7 tips from PR pros for Internet marketers
Earlier this month I attended the Public Relations Society of America Travel & Tourism conference in San Antonio, Texas. Whether or not people realize it, public relations and Internet marketing go hand in hand . . . I’ve always seen publicists as the original link builders. A lot of great tips came out of the three-day show, some that I think even the most seasoned Internet marketer will find handy.
Here are my seven favorite tips-by-tweet from the event.
I’m not sure if this data applies to business categories and Facebook, but it drives home an important fact: Facebook is not the be-all-end-all of Internet marketing. It’s just one channel, and it deserves to be treated as such. Running a Facebook URL as the only site in a multi-million dollar ad campaign is not respecting the fact above. You can have all of the likes you want, but is Facebook actually sending any traffic to your website and driving conversions? Don’t lose sight of this, especially if a growing percentage of your “fans” are hiding your updates.
If this stat is true, I can imagine every Internet marketer on the planet is going to start producing video for their sites at 8 a.m. tomorrow morning. Interesting to think about, but if good content is the driving force of all things rankings, video may be the final frontier of content.
I saw this particular quote get retweeted A LOT. I think it really resonated with the crowd. This is the same mentality I have about fans/followers, but there’s been a lot of talk surrounding page views lately as a throwaway metric. It’ll be interesting to see in the coming months the conversations around page views, what is positive and negative about it as a main metric.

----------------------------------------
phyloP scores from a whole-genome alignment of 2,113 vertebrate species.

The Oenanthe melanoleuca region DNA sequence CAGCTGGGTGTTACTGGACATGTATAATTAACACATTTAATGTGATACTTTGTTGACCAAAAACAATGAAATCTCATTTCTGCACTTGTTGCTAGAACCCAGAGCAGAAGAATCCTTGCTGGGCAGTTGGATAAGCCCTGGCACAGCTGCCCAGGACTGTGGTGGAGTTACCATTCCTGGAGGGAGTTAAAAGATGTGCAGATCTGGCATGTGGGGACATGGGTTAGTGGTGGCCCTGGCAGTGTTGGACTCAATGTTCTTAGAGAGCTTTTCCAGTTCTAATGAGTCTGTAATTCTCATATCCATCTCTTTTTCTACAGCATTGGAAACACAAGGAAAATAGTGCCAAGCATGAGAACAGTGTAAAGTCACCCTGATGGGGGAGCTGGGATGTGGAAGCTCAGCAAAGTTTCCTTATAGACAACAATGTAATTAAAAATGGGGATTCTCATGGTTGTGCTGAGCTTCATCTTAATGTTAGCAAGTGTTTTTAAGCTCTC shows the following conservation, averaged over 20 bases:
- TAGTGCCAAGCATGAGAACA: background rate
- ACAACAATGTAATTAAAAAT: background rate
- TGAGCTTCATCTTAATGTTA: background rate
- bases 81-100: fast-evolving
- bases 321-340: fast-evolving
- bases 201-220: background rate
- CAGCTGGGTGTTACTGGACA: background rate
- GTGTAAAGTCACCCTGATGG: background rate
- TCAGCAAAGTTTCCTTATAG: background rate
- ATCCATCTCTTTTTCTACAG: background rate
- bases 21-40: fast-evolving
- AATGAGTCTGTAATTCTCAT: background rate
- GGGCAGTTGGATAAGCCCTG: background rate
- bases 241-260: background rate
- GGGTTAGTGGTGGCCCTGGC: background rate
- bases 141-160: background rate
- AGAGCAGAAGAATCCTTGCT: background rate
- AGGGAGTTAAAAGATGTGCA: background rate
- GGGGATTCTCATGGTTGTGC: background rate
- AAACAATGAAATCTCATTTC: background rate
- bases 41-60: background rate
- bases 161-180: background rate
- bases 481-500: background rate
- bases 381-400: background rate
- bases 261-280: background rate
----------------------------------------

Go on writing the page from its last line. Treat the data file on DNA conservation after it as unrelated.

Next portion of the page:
Blogger pitching = link building. I think there’s a huge misconception out there about link building: it isn’t hard, it’s just tedious. There are a lot of ins and outs of link building, and research is a huge component of that. Is the site relevant to the campaign you’re working on? Is the website even worth reaching out to? Raven has many cool research and link building tools, such as the Link Manager and Backlink Explorer. Blogdash looks to be a great resource, too, for folks who need to simplify the research when building links with bloggers.
Another interesting data point . . . this must be 93% of customers who know what social media is believe companies should participate in the space. I guarantee you, however, that my parents could care less if companies are using social media, so there is always that angle to consider. With that being said, just because 93% of your customers think you should have a presence in social media doesn’t mean you should enter into the space haphazardly. Everything is about customer service, and if you open the door for a customer to communicate with you, you have to be ready for it. How are you going to handle the volume? What’s your crisis communications plan?
Content, content, content! When you’re deciding to give your business to someone, wouldn’t you want to see what you’re getting yourself into? Photos, video, articles—it’s all valuable information, and your potential customers are clamoring for it.
What KPIs mean the most to you? Funnels that lead to conversions? Engagement with social media? Time on site? KPIs don’t have to be for one specific purpose, either. You could set various KPIs for different goals throughout your organization. Define what those are for you, and pass that on to others around you. Maybe even use Raven to help you measure and manage them as well.